Food Tips: We found food to be ridiculously expensive while in Paris. Try not to eat in the fancier, more touristy areas (for example, avoid lunch on the Champs Elysees). It took some searching, but we did find some reasonably priced places. A couple of our favorites were in the Marais district (take the metro to Saint-Paul). Coffee is unlike in America too. They pretty much only serve small shots of espresso and these are almost always not available to-go (or “for take-away” as is commonly said in Europe). Depending on your coffee habits, you may want to search out a local Starbucks. There are a couple spread throughout the city (Marais, Bastille, Louvre, etc). If your hotel or apartment has an espresso maker in it, seriously consider making your morning cups of Joe before you leave.
Sightseeing Tips: Depending on the length of your stay, you may want to buy a Paris Museum Pass. Do not confuse this with the “Paris Pass” sold by ParisPass.com. That one is a rip-off. The Paris Museum Pass is great but requires a little bit of research beforehand to be sure you’re getting the best value from it. Be sure to read the instructions carefully as the pass is only valid starting the date you write on it, and the date should be written DD/MM/YY in the European style. Lots of the attractions/sites are actually free, and all the gorgeous old churches are free. Many places are closed on Mondays and Tuesdays, so again, do your research before you show up to avoid disappointment. I have a 4-page guide to all the best sites broken down by neighborhood if anyone is interested in taking advantage of all the research I’ve already done. Just send me a message with your e-mail address and I’ll send it to you. My overall advice for sightseeing is allow more time than you think you need. Even if you plan your trip perfectly and rush around to try and fit everything in, it takes about 8 or 9 days to see everything Paris has to offer (and even then, it’s not really everything). I also highly recommend taking 1 day trip out to Versailles. It’s easiest to get to by train but also accessible by bus. Don’t be dismayed by the line because it’s worth it! Buy a ticket to see the chateau (castle) and then consider buying a ticket to ride the little train to the smaller chateau. They recently started charging to access the gardens, which I find ridiculous. This used to be included. The small train drives through the gardens to get to the chateau, so it kind of kills two birds with one stone IMO. I would skip the garden ticket and just buy the small train ticket to access the other castles (petit trianon, grand trianon, and Queen’s hamlet or Hameau de la Reine). The gardens are GIGANTIC, so be advised that if you buy one of those tickets, you will have A LOT of walking to do. But the Palace of Versailles is really a must-see when visiting Paris. Allocate an entire day just to do that. Le Louvre is also another whole day event. Our favorite museum was probably Musee d’Orsay. If you love Claude Monet, then you absolutely must visit some of the lesser-known museums: Musee de l’Orangerie and Musee Marmottan Monet. I could honestly go on and on about Paris.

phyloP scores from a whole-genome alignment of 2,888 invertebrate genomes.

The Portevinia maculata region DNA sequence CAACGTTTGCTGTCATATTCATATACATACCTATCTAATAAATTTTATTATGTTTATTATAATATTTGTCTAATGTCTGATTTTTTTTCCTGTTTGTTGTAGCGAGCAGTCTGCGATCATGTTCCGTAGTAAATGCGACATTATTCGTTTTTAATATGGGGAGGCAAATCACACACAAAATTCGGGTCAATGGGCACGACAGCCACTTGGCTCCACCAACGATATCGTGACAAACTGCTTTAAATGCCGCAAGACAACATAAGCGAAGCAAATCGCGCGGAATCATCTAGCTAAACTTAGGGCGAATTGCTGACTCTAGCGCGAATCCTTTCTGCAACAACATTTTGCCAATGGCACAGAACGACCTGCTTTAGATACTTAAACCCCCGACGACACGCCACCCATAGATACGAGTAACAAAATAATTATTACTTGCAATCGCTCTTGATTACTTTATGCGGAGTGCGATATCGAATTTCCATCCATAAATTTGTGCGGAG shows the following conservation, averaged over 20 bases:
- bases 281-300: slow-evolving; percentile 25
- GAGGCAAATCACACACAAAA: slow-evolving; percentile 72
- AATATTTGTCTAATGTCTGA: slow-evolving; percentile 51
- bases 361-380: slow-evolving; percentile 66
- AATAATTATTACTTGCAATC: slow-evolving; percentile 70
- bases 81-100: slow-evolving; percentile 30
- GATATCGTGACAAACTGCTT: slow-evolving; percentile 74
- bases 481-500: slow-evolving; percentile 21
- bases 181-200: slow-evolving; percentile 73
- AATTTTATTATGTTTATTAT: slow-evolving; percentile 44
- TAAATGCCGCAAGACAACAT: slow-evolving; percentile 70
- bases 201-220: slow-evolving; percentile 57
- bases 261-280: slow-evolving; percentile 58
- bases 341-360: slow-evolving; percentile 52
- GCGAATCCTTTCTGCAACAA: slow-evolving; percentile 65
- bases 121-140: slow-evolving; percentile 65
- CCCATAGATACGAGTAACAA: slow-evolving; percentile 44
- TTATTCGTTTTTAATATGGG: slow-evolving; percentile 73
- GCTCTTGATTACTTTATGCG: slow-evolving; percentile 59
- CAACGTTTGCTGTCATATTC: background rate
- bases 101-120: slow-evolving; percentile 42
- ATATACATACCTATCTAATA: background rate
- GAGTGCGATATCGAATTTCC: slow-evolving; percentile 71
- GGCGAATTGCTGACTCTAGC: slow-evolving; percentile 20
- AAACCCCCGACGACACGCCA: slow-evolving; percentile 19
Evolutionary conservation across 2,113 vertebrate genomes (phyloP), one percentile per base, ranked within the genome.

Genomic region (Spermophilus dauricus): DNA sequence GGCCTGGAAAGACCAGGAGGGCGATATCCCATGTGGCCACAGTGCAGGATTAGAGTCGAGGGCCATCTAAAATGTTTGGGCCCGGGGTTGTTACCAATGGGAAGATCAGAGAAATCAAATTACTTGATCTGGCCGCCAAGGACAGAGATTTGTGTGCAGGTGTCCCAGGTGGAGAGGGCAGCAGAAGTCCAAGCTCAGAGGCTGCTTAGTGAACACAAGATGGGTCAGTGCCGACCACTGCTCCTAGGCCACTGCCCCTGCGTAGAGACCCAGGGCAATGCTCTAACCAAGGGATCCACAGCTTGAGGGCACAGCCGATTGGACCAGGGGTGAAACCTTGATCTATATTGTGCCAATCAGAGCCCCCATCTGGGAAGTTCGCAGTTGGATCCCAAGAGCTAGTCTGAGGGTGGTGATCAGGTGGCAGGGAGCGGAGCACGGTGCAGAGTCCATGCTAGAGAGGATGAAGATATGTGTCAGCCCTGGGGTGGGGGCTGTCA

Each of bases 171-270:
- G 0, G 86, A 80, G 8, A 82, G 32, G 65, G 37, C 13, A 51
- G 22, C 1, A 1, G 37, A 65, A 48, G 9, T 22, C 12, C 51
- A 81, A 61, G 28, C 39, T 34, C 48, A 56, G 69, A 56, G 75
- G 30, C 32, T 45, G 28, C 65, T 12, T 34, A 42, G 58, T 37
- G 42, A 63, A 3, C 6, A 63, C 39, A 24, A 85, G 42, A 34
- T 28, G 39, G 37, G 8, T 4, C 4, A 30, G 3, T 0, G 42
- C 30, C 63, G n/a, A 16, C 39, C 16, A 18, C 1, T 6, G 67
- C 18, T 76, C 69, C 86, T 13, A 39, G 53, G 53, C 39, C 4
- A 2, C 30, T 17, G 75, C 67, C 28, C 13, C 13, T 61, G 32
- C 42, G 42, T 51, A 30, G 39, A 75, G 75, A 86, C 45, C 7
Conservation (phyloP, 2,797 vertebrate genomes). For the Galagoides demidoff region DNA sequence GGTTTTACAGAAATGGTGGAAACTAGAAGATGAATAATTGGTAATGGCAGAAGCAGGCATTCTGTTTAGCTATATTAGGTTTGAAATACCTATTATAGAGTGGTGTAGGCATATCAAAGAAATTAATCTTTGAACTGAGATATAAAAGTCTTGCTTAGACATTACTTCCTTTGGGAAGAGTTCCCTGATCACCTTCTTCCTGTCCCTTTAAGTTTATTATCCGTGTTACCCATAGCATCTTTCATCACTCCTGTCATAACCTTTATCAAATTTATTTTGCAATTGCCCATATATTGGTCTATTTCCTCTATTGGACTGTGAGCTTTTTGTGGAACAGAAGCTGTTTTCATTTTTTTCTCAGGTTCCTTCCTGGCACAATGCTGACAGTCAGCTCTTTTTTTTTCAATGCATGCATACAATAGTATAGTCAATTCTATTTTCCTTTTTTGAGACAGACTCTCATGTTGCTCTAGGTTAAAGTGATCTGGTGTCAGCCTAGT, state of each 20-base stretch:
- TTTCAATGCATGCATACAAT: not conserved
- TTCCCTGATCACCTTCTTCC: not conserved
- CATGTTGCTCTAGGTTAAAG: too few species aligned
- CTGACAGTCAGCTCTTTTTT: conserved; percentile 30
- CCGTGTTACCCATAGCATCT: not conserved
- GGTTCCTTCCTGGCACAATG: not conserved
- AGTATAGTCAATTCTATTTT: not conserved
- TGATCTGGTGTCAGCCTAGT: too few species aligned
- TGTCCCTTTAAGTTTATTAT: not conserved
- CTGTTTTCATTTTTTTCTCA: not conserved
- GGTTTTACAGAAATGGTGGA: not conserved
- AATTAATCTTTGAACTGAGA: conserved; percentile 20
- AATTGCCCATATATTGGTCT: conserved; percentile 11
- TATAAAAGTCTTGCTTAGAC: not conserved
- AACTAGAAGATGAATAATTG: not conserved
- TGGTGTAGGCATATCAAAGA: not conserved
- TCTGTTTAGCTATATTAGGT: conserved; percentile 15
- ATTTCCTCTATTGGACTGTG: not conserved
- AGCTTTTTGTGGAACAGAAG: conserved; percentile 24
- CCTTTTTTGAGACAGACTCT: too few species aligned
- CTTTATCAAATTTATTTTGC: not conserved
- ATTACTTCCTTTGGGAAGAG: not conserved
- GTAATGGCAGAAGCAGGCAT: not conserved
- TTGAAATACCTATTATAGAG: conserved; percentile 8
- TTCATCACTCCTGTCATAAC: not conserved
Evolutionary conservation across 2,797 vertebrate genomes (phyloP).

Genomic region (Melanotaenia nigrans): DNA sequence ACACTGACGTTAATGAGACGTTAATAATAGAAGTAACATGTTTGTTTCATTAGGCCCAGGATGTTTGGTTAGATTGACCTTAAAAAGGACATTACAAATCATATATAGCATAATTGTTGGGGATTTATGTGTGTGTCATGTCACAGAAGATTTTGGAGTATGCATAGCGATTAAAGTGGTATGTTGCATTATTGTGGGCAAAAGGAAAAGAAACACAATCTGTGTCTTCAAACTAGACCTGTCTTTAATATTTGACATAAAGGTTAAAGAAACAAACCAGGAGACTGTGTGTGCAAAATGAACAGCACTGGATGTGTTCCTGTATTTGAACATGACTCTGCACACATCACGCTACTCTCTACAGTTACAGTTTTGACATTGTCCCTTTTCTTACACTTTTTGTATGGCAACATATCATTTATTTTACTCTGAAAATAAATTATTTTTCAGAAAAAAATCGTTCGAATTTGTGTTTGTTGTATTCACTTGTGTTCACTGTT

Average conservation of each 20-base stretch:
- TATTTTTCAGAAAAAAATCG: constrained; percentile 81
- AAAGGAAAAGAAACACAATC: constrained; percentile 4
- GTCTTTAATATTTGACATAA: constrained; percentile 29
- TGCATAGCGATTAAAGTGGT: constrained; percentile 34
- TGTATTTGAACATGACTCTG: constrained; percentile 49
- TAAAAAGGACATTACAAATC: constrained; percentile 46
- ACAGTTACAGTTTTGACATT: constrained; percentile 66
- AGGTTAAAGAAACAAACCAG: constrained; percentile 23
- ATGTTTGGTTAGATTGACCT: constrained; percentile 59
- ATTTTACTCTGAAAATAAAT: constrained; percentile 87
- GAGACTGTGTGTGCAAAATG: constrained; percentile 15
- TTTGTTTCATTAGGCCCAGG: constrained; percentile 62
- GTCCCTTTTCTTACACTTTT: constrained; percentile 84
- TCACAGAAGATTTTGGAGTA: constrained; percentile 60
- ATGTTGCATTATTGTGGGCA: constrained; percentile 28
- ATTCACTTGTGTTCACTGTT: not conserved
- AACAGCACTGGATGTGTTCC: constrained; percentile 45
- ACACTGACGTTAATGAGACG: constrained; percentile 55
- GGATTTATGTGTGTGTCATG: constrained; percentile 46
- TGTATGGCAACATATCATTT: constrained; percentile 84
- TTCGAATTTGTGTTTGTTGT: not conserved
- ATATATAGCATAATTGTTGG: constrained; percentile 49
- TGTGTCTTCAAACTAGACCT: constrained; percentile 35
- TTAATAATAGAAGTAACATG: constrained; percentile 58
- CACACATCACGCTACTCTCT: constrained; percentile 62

If you have any questions, feel free to ask away! I’d love to help. 🙂